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My 8 year old buys into commercials hook, line, and sinker. He is always asking for something he saw on TV, and quoting the commercial. I've used it as a teachable moment. After asking for the same toy for over a year, I finally gave a family member the go-ahead to buy it for him for Christmas. It was, of course, not like the commercial showed. We had a discussion about the way commercials work and why they do what they do.

AFA junk food, I don't think I'd ban junk food or junk food commercials. I think education is a better way to go. I don't think it would be a bad idea to redefine what is considered "food," or perhaps lower the amount of food additives that are allowed. Maybe a warning of some kind on the packaging...
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Old 03-19-2012, 01:06 PM
 
Location: TX
6,491 posts, read 5,241,411 times
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I think it's fine to give kids junk food depending on how much you give and how often. Same goes for alcohol. Whether one or the other should be legal/illegal is hard to say. But if there was something to justify making giving alcohol to your kid or teenager illegal while allowing them to give them junk food, it'd have to be the fact that alcohol use can adversely affect brain development (but then maybe so can some types of food?) Other than that, I really don't see it as any more addictive or harmful than sweet, salty, or fatty foods.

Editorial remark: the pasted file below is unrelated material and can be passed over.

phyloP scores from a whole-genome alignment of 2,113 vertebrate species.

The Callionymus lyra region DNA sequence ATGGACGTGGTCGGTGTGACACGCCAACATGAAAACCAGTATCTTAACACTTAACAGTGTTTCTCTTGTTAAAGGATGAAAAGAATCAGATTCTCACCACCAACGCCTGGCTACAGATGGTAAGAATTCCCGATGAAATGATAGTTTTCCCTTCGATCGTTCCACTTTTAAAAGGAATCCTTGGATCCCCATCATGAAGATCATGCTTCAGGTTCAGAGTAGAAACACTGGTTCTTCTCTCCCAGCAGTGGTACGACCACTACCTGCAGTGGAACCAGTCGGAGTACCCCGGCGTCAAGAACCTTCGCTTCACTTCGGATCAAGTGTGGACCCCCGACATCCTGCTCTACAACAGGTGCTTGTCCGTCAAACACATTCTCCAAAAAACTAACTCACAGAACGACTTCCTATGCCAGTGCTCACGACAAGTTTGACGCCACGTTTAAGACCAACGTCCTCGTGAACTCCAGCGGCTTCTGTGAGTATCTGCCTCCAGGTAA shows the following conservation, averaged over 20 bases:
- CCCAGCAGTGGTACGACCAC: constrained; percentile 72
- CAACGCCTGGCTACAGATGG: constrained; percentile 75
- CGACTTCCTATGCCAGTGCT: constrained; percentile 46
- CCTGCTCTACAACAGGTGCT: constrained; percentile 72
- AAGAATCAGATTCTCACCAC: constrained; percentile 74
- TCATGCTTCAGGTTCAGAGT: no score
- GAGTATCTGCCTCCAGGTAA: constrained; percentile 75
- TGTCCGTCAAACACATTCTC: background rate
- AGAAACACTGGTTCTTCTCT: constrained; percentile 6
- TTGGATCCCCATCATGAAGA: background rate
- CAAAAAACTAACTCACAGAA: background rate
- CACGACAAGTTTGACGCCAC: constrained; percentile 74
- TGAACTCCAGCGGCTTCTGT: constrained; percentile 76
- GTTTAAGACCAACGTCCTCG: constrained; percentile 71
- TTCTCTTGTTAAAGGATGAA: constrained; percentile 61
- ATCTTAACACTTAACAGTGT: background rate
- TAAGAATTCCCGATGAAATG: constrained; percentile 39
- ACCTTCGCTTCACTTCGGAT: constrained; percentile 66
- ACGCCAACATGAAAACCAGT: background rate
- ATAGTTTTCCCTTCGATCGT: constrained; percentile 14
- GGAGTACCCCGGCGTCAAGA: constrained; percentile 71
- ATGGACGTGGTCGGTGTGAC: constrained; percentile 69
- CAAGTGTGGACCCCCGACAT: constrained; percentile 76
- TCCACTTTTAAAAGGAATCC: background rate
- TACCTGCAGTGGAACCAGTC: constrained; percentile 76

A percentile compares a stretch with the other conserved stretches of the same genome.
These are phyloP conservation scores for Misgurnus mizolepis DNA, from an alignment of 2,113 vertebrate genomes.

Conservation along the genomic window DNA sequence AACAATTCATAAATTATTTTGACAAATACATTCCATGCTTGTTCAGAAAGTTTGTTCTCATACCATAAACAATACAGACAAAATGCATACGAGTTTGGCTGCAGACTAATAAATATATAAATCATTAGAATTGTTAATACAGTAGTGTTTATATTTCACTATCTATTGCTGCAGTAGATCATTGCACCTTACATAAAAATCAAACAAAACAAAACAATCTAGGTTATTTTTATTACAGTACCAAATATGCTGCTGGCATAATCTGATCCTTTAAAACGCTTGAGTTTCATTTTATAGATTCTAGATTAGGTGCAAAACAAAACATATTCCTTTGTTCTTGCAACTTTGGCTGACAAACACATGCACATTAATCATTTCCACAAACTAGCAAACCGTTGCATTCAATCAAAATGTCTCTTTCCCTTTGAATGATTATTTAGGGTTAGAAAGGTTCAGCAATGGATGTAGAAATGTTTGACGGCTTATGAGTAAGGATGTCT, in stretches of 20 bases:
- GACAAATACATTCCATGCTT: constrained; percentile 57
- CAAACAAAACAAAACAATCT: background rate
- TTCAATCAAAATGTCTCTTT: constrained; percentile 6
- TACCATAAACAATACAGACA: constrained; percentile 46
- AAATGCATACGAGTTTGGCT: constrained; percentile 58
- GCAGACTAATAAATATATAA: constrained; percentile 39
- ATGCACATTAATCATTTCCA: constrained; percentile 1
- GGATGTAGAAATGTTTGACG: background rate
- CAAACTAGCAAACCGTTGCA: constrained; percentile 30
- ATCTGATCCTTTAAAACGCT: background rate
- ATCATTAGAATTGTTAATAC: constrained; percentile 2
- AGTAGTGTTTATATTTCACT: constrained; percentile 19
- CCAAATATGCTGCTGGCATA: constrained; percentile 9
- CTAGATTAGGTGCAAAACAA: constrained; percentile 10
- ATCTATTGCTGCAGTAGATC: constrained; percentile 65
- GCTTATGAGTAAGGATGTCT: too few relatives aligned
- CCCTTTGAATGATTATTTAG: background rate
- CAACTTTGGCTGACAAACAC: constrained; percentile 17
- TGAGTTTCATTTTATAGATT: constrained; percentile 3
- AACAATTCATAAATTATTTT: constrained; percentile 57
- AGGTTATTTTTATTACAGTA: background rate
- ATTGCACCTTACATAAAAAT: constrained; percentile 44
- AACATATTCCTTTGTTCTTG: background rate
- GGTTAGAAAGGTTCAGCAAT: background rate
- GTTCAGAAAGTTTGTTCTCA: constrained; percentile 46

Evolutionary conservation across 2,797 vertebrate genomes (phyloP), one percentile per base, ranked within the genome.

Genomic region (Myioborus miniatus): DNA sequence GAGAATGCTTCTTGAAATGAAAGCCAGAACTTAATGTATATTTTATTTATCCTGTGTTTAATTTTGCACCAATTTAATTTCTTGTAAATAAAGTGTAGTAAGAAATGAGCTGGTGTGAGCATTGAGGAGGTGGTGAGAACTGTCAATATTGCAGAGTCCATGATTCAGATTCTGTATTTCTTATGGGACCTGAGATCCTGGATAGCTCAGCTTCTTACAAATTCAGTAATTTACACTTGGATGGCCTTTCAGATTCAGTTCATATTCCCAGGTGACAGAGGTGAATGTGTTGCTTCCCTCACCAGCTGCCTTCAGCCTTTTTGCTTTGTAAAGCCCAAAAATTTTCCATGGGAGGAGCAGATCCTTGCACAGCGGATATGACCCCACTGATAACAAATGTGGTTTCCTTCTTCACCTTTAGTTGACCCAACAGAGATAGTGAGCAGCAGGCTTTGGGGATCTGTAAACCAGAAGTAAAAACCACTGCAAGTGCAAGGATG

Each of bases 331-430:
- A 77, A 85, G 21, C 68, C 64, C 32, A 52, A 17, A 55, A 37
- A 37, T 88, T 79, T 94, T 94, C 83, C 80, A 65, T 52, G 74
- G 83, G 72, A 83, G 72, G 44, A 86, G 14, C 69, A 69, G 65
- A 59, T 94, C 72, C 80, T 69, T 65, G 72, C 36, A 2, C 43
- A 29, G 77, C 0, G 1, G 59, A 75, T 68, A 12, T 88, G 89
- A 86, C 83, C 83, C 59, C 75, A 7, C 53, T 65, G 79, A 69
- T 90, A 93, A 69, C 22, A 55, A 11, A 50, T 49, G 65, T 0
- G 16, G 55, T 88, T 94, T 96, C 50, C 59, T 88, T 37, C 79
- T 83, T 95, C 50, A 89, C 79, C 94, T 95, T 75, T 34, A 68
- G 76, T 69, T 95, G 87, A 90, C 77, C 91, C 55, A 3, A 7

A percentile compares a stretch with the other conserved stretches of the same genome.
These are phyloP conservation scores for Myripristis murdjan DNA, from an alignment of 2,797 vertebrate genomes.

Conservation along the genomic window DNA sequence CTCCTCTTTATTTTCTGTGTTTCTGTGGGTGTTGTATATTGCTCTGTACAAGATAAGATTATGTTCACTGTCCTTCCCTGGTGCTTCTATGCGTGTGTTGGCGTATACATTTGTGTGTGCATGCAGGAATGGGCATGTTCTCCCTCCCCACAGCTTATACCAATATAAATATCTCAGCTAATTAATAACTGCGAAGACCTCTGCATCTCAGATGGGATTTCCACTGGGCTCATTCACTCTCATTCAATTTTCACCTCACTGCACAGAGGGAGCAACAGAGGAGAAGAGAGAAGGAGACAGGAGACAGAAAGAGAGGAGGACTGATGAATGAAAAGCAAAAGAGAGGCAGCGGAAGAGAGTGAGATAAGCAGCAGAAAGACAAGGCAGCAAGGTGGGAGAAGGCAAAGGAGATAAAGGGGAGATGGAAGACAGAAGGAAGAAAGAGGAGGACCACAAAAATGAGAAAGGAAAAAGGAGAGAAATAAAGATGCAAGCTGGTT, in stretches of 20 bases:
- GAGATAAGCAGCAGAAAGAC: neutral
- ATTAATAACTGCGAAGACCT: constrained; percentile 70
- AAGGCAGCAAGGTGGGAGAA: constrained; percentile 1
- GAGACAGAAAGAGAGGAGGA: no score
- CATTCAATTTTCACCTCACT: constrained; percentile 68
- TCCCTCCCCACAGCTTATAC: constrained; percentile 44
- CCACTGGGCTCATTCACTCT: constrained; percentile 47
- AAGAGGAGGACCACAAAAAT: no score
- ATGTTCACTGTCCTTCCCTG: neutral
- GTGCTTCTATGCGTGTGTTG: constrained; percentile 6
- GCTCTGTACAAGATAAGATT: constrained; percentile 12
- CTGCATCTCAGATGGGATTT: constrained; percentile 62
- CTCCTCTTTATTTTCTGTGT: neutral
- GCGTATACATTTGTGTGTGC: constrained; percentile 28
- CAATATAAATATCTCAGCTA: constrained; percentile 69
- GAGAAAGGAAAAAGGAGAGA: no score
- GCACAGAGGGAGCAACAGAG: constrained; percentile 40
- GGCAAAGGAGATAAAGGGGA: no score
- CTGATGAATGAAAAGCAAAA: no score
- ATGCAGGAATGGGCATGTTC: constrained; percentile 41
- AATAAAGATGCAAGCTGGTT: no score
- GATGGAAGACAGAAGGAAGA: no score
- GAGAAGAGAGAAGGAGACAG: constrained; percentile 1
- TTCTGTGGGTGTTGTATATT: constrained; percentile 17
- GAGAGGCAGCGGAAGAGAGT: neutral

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Old 03-19-2012, 01:13 PM
 
Location: Hyrule
8,398 posts, read 9,894,376 times
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So, if the majority of people in said country got together and voted for regulation on anything harmful would that be a good idea? It would make things easier, healthier and if the majority wanted it then would it make sense to do it? We do it with some things, and as Vic pointed out whats good for the goose should be good for the gander. If we do it for one and another is similar shouldn't we do it for that?
It made a difference when they upped the drinking age to 21 on teen drinking deaths, why shouldn't we put an age limit on fast food or junk food? Like he has stated, obesity is peaking, unhealthy, costly and deadly. Most bad habits start early, not as likely to start when you are an adult. It makes sense. But seems odd. I'm on the fence.